When our kids turned 16 and it was time to learn how to drive, my wife and I researched which driving school offered the best and most comprehensive training. Our criteria focused on reputation for teaching not only the basics, but for driving in inclement weather, and emergency situations, and performance of basic maintenance. We also considered which school had the best instructors – ones that required the instructors themselves to go through rigorous testing and to have a good rapport with their students. For added measure, we asked our insurance company for a recommendation. Cost was by far the lowest factor on our list of selection criteria – we knew that the cost of even the most expensive driving school would pale in comparison to the heavy price that would be paid if they did not receive the proper driving education.
In my current role as the Project Management Institute (PMI)® Registered Education Provider (R.E.P)® Advisory Group Member representing North America Region, I was recently asked by yet another person if I could recommend a project management course that offered the greatest number of Professional Development Units (PDUs)® for the least cost.
This request came just a few weeks after I took a call from another person who said that, in order to receive the 35 hours of project management training required to qualify for writing the PMP exam, he had taken a free on-line project management course that he had access to through his company’s on-line training subscription service. He was calling me because he “did the 35 hours of training quickly and did not really learn anything”. He was now looking for a “cheap” instructor led class to prepare him for the PMP exam.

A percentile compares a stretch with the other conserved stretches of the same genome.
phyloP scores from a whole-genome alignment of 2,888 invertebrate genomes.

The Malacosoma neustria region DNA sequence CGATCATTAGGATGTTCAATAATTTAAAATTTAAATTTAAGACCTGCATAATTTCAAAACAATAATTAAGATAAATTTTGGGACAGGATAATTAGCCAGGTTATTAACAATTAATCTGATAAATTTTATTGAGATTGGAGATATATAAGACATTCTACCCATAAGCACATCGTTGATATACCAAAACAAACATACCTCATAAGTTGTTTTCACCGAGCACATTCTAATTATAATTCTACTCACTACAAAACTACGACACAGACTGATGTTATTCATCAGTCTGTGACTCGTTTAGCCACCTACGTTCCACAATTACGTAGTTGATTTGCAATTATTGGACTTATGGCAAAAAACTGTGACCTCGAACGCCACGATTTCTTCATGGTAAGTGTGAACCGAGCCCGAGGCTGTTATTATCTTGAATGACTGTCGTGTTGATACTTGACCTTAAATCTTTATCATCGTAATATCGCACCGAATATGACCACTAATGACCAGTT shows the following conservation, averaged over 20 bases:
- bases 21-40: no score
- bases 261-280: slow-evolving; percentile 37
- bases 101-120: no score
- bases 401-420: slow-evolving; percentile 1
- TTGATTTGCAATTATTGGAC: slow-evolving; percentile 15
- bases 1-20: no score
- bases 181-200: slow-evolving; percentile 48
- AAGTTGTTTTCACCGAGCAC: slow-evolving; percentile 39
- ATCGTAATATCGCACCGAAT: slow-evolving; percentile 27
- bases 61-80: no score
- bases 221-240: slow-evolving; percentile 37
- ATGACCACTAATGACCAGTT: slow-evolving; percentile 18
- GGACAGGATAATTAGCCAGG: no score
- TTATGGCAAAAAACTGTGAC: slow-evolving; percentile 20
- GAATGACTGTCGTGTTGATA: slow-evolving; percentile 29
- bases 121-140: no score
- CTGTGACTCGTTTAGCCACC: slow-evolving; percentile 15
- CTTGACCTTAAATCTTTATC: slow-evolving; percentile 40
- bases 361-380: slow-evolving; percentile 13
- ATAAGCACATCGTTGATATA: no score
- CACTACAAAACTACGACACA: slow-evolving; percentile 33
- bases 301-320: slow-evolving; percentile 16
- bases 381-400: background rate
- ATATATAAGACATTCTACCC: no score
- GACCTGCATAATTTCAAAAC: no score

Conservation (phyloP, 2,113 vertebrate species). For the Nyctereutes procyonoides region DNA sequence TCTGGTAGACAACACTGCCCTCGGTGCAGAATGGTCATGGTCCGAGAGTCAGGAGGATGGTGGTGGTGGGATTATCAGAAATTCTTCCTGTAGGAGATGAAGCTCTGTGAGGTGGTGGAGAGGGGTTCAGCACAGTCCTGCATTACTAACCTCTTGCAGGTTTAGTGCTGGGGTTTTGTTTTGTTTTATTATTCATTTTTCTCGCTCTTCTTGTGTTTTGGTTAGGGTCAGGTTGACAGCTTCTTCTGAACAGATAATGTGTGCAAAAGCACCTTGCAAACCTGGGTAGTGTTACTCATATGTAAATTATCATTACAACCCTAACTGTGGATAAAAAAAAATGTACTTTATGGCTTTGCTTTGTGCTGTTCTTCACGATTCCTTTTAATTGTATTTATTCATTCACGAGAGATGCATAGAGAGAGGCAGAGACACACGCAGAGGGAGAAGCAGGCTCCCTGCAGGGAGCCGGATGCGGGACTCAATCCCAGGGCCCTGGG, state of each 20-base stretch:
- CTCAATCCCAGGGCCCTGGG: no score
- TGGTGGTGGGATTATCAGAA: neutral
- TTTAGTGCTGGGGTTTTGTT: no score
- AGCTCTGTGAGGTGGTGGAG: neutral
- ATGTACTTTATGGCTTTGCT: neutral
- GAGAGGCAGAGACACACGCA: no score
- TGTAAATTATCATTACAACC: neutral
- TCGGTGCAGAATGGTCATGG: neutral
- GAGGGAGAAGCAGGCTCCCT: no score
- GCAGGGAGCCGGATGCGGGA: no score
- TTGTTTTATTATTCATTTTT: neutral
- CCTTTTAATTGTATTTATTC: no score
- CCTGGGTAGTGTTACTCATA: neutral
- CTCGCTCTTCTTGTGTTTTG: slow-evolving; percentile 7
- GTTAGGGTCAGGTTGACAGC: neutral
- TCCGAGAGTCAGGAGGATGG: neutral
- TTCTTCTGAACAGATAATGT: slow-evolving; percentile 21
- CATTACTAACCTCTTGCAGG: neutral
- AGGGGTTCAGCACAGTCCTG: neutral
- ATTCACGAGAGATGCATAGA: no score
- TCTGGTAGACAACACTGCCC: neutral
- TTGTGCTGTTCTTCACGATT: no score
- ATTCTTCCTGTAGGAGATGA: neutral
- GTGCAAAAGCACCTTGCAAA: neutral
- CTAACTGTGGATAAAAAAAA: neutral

This morning I read in the paper about yet another publicly funded project that went horribly wrong. The refrain was all too typical — grossly overrun budget, expected delivery years behind schedule, and serious quality issues.I am constantly amazed at the disconnect that many organizations demonstrate, between their expectations of project teams to successfully deliver projects and their treatment of project management training.
My wife and I knew we could not afford anything but the best driver training for our two kids. What can we do to help organizations realize that they cannot afford anything but the best project management training for their staff?